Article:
The Missouri State University Campus Map combines several different types of data into a single map site using the Google Maps API version 2. This past June, my office was approached by Jeffrey Thomas, a senior computer science student at the university, about software he had developed that uses BlackBerry phones as GPS devices. Jeffrey wanted to track in real time the location of buses in our campus transit system. As we looked at use cases, it didn’t take long for us to realize a large demand for such a service was going to be from the person standing at a bus stop with a mobile phone as opposed to the more traditional user on a laptop or desktop.
Version 3 API Issues
I began working on a proof of concept of such a site using the newly announced Google Maps API Version 3 but ended up having to postpone the project due to lack of features – especially polylines. After polylines were added, the first major snag I hit was lack of support for tile layers. So I wrote my own. I spent several days hammering out the code, followed by a substantial amount of time beyond that optimizing.
On our main map, we had been using invisible polygons to make our buildings clickable. I knew that strategy wasn’t going to perform well on a mobile device, so I changed to using an AJAX call that dynamically queried our database. The strategy worked so well we ended up implementing it on our main map as well. I’m even in the process of implementing the clickable tile layers that Pamela Fox described in her presentation at Google I/O on our main map.
Once these issues were handled, the major hurdles became less technical and more user-interface focused. I wasn’t happy with just having our bus routes and bus locations displayed on the map – I wanted a mobile map with the majority of the features offered on our main map.
Interacting on a Small Screen
I struggled for a while with how to create an interface that maximized the actual map size but supported three different overlays (one with sub-options), geolocation and search. With feedback from coworkers, I ended up taking a cue from the default map application on the iPhone; I added a 44 pixel action bar to the bottom of the screen and used a combination of icons and text labels. Informal user testing has shown this approach to be effective as even people not familiar with either the iPhone or our campus have been able to effectively use the map.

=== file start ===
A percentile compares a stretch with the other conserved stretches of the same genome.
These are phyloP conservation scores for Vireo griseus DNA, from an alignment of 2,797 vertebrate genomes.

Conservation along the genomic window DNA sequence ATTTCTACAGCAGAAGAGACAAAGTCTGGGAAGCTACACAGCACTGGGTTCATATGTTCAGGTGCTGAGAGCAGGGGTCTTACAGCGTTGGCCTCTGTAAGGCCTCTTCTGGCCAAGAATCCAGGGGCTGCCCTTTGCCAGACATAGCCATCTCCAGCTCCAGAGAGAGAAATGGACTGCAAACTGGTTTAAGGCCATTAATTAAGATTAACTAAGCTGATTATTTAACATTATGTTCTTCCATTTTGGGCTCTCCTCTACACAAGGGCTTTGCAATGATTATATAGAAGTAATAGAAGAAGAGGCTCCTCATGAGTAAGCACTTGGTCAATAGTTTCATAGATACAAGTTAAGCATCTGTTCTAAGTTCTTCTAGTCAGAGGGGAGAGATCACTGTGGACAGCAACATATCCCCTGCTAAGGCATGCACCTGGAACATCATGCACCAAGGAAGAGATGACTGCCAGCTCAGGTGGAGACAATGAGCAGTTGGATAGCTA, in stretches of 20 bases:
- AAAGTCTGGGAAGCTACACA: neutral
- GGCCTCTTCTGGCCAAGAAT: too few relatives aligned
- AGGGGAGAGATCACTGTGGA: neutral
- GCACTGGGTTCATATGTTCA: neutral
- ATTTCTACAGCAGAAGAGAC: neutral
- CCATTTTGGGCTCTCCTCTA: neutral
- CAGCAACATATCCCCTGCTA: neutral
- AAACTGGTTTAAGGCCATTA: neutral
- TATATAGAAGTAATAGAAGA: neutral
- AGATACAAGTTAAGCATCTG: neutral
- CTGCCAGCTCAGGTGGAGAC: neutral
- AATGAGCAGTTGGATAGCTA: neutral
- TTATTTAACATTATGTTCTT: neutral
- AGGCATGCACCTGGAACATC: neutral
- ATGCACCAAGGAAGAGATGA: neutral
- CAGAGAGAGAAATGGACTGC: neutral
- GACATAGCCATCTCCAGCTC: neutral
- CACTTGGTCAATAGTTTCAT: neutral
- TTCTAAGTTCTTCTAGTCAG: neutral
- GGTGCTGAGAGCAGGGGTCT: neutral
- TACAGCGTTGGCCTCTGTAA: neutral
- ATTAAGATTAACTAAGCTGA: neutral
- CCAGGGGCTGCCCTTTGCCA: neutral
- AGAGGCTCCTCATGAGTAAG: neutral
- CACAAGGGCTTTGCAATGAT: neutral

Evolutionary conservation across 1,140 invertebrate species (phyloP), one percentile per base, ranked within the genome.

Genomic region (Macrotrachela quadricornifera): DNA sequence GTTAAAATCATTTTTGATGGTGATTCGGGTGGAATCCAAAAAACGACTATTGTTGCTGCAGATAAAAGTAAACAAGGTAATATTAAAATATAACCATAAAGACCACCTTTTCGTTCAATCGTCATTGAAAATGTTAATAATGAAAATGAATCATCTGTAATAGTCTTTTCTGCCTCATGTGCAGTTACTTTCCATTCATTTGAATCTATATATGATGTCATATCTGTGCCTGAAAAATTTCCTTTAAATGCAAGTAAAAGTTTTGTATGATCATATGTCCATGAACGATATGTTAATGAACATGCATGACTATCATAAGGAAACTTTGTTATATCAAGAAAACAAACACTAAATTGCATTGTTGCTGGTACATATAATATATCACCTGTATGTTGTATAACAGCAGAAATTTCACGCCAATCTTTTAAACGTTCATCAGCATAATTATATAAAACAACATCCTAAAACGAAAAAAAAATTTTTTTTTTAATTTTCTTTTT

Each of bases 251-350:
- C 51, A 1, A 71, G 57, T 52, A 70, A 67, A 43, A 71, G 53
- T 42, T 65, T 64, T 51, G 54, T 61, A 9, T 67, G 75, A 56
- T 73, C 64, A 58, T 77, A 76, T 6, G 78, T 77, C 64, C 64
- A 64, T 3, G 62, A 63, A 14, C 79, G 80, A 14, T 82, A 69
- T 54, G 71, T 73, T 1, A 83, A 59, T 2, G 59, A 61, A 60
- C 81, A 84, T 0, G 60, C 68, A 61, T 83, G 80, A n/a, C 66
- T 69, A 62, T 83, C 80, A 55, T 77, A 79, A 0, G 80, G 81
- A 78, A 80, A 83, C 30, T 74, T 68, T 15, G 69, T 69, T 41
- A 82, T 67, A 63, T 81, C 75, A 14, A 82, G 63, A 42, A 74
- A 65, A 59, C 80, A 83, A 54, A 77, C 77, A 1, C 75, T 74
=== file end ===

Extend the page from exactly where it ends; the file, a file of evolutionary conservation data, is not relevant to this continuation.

Branding and the Fine Print
With screen real estate a precious commodity, I knew any type of header to the page was going to have to be small. Yet it was crucial to display our university logo and the page title. I settled on a thin band at the top. It was also a requirement to have some standard fine print on the page – typically reserved for the footer. I was not willing to shrink the map any more to accommodate such text. so I ended up developing an “about” button on my bottom toolbar which brought up an overlay with all of the required information.
Once development was nearing completion, I moved to spending a considerable amount of time on improving performance. I took full advantage of the version 3 API support for marker icons using CSS sprites. I ended up also using CSS sprites for the action bar icons.
The Allure of the Native App
Having our map site available in various app stores would provide exposure and better usability; however, I’m not willing to maintain additional versions of the map. That only really leaves me with the option of writing a shell application that simply embeds a browser (which may still happen). Now that the map has been optimized, the performance of the web application is very close to that of the native maps application on the iPhone.